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News Archives - 2004

Rick Dzurik: a test of faith leads to discovery of vocation

June 2004

Rick Dzurik in front of pianoWhen Rick Dzurik was laid off in 2001 after working in technology for 20 years, his first thought was, "What am I going to do now?" He had begun as a computer programmer specializing in public records information in 1980, and worked his way up until he was managing a department of 22 employees. Suddenly his world turned upside down and he had no idea where to begin to right it. Though it would have been hard to anticipate at the time, he would eventually come to view the loss of his job as a gift.

At a spiritual retreat in Bosnia, Dzurik said he received a message. Matthew 6:25-34 kept echoing in his head with clarity, "Why would you worry?" "I thought, it is a nice little message Lord, but it doesn’t have a lot to do with me" Or so he thought until he returned from the retreat and six days later his job abruptly came to an end. "I began to panic and realized I hadn’t written a resume in over 17 years. I have a wife and kids, what am I going to do? Then I remembered the message and realized that God actually warned me ahead of time. My first real faith lesson was ‘don’t panic, there’s something better for you, a plan. Trust that His timing is perfect. That was a hard lesson."

After the initial shock, Dzurik began to realize that losing the job was a gift. His close friends reassured him that the lord would put him somewhere and use him. It took him a while to figure out what he enjoyed doing again but something clearly stood out. Before becoming a programmer in 1980, Dzurik was a working musician. He attended the Berklee College of Music in Boston, MA, where he studied arranging and composing and subsequently worked as a full-time session guitarist.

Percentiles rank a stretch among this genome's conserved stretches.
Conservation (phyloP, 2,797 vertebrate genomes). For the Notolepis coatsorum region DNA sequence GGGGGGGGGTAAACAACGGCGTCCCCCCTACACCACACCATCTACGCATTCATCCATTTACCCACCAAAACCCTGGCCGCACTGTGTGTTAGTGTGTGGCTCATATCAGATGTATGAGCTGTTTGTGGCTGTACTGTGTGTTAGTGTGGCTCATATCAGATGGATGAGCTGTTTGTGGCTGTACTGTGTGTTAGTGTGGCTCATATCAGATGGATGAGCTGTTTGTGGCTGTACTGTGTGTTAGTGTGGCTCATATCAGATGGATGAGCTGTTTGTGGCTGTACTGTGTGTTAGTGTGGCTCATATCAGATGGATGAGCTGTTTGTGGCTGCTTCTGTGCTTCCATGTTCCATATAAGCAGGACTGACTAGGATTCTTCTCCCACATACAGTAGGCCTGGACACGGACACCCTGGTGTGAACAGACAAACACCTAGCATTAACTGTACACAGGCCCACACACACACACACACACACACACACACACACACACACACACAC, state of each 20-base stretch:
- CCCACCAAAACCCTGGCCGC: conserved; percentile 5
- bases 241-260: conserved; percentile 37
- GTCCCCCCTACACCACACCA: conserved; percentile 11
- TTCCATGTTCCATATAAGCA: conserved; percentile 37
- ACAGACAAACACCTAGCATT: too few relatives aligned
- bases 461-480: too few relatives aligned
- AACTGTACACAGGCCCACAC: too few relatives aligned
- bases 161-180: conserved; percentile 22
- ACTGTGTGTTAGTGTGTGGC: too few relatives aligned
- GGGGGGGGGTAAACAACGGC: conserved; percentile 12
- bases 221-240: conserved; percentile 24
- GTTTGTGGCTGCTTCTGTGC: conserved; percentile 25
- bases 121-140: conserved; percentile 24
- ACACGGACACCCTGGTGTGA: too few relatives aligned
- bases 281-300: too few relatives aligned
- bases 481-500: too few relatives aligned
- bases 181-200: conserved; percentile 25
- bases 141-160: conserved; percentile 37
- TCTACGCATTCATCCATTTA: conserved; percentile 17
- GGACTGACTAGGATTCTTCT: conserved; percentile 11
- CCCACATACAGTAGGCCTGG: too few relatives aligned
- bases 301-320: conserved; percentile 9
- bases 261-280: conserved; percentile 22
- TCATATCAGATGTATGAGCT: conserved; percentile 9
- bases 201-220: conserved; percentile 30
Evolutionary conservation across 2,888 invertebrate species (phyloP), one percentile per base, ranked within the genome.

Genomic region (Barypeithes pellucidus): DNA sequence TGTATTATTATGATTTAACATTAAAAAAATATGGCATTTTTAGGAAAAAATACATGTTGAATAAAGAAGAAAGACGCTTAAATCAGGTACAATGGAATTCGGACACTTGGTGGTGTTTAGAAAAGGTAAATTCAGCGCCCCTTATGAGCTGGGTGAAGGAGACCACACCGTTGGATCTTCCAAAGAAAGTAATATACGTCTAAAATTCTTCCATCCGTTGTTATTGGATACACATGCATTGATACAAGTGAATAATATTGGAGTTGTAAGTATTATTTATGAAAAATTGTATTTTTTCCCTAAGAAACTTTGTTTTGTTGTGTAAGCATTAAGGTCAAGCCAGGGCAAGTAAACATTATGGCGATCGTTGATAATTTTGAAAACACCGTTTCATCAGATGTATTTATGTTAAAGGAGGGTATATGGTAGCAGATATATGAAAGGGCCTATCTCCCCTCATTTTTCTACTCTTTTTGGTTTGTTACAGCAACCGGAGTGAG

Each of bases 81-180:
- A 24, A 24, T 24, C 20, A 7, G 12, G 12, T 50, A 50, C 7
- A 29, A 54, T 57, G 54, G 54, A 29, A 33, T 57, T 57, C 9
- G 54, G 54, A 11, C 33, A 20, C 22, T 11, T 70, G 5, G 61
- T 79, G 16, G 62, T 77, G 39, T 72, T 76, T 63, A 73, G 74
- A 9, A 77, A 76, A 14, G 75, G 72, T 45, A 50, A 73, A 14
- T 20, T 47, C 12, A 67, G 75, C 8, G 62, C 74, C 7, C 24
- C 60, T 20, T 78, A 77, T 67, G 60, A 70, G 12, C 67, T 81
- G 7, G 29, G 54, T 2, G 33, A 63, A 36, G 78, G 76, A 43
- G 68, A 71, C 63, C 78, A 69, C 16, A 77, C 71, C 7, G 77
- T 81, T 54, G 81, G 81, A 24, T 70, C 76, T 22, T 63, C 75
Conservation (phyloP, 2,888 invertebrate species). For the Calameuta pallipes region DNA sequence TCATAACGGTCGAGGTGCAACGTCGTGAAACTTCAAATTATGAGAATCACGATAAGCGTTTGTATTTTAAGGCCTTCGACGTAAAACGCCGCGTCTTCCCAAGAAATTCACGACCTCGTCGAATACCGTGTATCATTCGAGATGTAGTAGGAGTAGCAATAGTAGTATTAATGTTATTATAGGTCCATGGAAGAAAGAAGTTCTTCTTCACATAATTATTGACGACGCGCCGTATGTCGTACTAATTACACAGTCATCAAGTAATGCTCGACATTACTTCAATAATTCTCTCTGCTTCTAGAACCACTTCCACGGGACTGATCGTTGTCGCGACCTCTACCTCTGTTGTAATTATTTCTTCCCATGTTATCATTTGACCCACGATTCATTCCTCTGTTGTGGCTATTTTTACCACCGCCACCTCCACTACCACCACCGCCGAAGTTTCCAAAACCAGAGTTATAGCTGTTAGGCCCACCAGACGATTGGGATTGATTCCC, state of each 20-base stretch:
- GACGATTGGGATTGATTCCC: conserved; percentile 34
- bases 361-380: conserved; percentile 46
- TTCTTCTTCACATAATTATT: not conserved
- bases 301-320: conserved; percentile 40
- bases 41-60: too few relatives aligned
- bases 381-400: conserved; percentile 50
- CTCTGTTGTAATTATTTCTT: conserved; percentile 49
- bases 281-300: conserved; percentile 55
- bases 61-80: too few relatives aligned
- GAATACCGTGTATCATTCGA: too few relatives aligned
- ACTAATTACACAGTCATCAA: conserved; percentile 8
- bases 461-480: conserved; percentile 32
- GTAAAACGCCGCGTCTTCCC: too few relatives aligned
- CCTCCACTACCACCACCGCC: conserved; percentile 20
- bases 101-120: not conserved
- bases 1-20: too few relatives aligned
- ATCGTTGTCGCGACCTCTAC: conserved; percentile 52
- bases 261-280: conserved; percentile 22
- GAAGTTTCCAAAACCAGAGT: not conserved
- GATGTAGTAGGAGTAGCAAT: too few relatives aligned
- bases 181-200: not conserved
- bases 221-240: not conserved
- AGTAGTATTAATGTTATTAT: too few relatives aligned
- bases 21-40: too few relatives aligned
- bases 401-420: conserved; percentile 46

As time went on, he had decided to stop plucking strings for a living and start typing. He never put the guitar down completely though and as his faith grew stronger, he began utilizing his musical talents in a beneficial capacity, before knowing that there was even such a thing as music therapy. "I would be called to hospitals to pray with people and would bring my guitar along to calm myself and everyone else with music, all the while thinking that there was very therapeutic value to it." Dzurik often played for his prayer group and, in addition, volunteered, offering guitar lessons to troubled adolescents.

"Before I started any formal music therapy education, I was being trained and tested to find out if I could really do it. When I look back, I can see the pathways connecting." When Dzurik realized that this was indeed his vocation, he called Augsburg College and spoke with professor Roberta Kagin. With her encouragement, he visited admissions counselor Bethany Bierman. Kagin and Bierman both understood that this was not merely a decision to change a career for Dzurik but was something bigger. It was now a clear vocational path that could not be ignored.

Dzurik enrolled full-time in the music therapy program in September of 2002 at age 54. He looked forward to learning from his fellow students, most of whom were 19-20 years old. He was invigorated by the youthful infusion of hope and idealism. "That type of enthusiasm was not stifled by the professors. They really, really care," Dzurik said.